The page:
I un-hooked the front clasp, peeled the straps off my shoulders and flung it across our front yard as I rounded the corner picking up speed. I didn’t care that it landed with a thud, or if I damaged my phone that was zipped inside, I just wanted any extra ounce of weight lifted, and to be free. That meant breaking my arms and back free from any restraint, including my hydration pack, bringing my knees up, kicking my stride out, and flipping my “Vista Speed” on. I had the green light to push the last four miles of this eighteen mile long run, and I was going to take advantage of every step.
My brother Peter always teases me that there are no “real” hills in LA, and that if I ever want to train on real hills, I should go visit him in northern California. What I find cute about this on-going back and forth we have, is that he seems to forget I live in the LA enclave, Granada Hills. We have LOTS of real hills in my zip code.
I am not built to fly up hills.
My legs are long, and well my legs are long. However, I do enjoy a downhill stretch where my arms wind-mill wildly, and long legs bound against the ground with power and grace. Actually, grace might be debatable, but in essence I run up hills slow, and run down them fast.
The first seven or so miles of my long run on Sunday were nearly straight uphill. However, after a HUGE day on my bike Saturday, the slow pace required for the steep terrain was exactly what I needed.
I have no problem at all slowing my pace down for long runs.
Long, slow runs are extremely valuable, because they are designed to develop fat burning capacity, increase aerobic efficiency, strengthen the heart, etc., which is why I have always viewed them as adventures on foot with no real pressure of pace, but rather a chance to accrue experience and endurance for my whole body.
Therefore, I would classify the first fourteen miles on Sunday as a traditional long, slow run, but the final four required a crank of the dial and dash of daring; I was charged to open it up and run as fast as I could.
At mile eight I reached the final summit of the run, and was ready to lean forward and careen down the canyon for just over one mile of craggy trails that lead me back to civilization. I love this stretch of trail because it offers wide, flat sections that encourage an open, quick stride, plus a few technical dips that keep me nimble, and a shaded canopy of gorgeous Sycamore trees that line the Canyon floor across the last hundred yards, or so. I still kick myself that I lived in Granada Hills for over six years before discovering this trail, and even though I have tripped over rocks and nearly eaten it plenty of times, I love it, and never take it for granted.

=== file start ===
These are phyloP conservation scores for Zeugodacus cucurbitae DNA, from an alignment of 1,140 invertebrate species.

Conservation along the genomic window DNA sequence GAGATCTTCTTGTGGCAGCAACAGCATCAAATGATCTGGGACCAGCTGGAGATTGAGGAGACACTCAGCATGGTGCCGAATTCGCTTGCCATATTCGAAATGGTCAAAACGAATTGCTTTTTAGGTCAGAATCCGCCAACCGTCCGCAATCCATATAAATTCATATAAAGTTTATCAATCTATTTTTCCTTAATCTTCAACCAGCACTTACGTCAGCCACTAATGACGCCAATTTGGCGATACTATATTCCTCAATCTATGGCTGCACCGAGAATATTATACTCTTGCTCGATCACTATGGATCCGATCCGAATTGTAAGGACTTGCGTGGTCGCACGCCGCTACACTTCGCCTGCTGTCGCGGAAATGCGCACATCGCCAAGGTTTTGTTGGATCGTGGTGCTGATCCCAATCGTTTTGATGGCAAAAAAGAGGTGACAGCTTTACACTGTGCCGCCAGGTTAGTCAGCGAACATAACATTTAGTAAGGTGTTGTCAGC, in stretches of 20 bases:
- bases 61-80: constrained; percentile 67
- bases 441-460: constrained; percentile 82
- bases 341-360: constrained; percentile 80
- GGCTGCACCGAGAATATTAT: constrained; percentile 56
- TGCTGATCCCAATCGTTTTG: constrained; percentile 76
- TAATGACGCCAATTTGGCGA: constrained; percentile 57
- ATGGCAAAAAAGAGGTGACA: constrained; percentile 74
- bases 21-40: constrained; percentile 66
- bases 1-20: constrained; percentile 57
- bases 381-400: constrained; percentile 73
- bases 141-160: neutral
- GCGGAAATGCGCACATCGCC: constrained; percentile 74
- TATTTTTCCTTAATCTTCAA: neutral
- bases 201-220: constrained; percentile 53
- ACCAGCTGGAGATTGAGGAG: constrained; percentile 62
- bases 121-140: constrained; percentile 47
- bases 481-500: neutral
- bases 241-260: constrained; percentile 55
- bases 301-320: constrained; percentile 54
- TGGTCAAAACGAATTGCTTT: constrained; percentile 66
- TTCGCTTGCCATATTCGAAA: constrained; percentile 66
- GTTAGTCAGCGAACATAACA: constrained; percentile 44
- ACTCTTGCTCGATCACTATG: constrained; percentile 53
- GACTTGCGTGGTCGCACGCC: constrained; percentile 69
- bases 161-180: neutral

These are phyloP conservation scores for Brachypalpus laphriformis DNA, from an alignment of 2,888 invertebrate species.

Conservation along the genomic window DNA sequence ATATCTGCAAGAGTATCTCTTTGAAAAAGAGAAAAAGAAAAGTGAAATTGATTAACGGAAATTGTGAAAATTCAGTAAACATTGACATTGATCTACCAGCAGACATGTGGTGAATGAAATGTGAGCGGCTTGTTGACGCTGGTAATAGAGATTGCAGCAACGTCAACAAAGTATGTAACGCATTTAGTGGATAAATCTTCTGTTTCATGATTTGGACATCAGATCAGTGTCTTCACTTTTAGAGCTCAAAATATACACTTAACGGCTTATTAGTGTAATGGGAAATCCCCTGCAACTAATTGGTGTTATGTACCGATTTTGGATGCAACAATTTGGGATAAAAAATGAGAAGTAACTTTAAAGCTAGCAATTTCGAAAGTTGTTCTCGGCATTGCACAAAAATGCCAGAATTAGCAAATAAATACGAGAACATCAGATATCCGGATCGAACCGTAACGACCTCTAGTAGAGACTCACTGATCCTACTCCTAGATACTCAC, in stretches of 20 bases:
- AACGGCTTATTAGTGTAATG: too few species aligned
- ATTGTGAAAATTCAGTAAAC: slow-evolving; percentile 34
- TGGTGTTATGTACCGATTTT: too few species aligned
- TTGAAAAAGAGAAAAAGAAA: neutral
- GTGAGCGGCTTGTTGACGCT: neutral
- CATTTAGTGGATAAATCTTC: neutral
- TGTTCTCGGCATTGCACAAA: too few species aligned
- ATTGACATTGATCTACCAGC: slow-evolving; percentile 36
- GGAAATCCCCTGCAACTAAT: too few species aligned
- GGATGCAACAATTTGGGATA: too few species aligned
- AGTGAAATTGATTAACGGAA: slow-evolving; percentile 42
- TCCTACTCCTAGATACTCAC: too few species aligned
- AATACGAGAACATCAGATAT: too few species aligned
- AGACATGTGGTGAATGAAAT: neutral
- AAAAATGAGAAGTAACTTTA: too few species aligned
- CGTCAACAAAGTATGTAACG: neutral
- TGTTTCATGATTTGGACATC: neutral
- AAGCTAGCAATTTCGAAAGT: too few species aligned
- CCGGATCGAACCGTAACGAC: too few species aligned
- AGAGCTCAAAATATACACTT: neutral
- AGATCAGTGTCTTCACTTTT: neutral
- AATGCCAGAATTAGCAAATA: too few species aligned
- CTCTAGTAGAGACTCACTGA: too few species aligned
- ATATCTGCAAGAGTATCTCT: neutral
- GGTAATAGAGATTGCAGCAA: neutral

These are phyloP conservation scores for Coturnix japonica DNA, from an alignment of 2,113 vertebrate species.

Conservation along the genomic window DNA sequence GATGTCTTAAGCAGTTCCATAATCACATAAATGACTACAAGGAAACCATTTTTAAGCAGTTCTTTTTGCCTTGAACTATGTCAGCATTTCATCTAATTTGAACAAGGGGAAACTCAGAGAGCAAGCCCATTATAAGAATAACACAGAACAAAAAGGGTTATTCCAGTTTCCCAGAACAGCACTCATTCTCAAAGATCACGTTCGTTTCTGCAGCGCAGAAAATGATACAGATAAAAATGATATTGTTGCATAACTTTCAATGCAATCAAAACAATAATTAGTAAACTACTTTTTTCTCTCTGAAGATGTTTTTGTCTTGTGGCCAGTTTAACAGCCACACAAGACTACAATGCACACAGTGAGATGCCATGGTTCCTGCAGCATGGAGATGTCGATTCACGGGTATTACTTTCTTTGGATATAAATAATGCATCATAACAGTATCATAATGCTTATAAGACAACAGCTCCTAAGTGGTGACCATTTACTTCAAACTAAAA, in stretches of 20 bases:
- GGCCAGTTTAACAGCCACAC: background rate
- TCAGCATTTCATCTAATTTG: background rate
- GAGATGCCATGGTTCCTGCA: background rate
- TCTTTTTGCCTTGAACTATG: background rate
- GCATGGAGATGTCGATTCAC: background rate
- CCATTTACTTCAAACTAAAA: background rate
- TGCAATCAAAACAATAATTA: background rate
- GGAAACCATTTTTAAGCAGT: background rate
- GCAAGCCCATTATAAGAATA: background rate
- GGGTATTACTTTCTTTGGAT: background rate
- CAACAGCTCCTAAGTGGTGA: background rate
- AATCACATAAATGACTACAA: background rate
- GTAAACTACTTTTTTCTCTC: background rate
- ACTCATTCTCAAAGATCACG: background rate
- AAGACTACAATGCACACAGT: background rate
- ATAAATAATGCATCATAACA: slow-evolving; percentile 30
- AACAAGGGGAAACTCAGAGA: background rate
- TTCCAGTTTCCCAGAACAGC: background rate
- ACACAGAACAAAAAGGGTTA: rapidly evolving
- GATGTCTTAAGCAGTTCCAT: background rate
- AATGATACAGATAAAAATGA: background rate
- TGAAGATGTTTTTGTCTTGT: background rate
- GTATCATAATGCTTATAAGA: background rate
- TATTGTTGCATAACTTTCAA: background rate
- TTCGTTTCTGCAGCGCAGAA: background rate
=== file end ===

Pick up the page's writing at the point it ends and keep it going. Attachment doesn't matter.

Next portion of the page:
Once I was back on the street, I was careful not to pick up my pace too much during this pleasant part of the run, about four miles of downhill and straight-a-way, but my energy was up, and my feet were comfy, when those factors are in place, up goes my pace.
I hit mile fourteen sooner than I planned, and faced an annoying hill, and fierce headwind before crossing back into my neighborhood to test out what I had left, bummer. Oh well, that’s all part of it.
I leaned forward and charged ahead.
A cool thing happened after I crested that hill, and threw off my hydration pack in front of my house ready to take off for real, I forgot about the first two hours of the run. As far as my mind was concerned, I was just starting a four mile run.
By mile two I felt really good and slipped down to my Ironman marathon goal pace, but knew I could go faster, so I dropped the hammer for mile four.
When I looked at my watch and saw 6:35, I pumped everything harder. I sprinted past my house, glanced at the yard, and felt relieved that my hydration pack was still lying motionless in the exact spot I tossed it; lonely, but intact. Moments later my watch buzzed at the 18th mile, I hit the “stop” button, flicked out a few more strides, and slowed down to a pedestrian pace. Once I realized it was over, my eyes and nose squinched up, I was nearly to tears, but not quite, just flush with joy and satisfaction, my favorite feeling.
I soaked up that sensation for a few seconds, took two to three deep breaths, and turned back toward my house.
Next up, recovery and re-fueling for my swim and second run on tap for later in the day.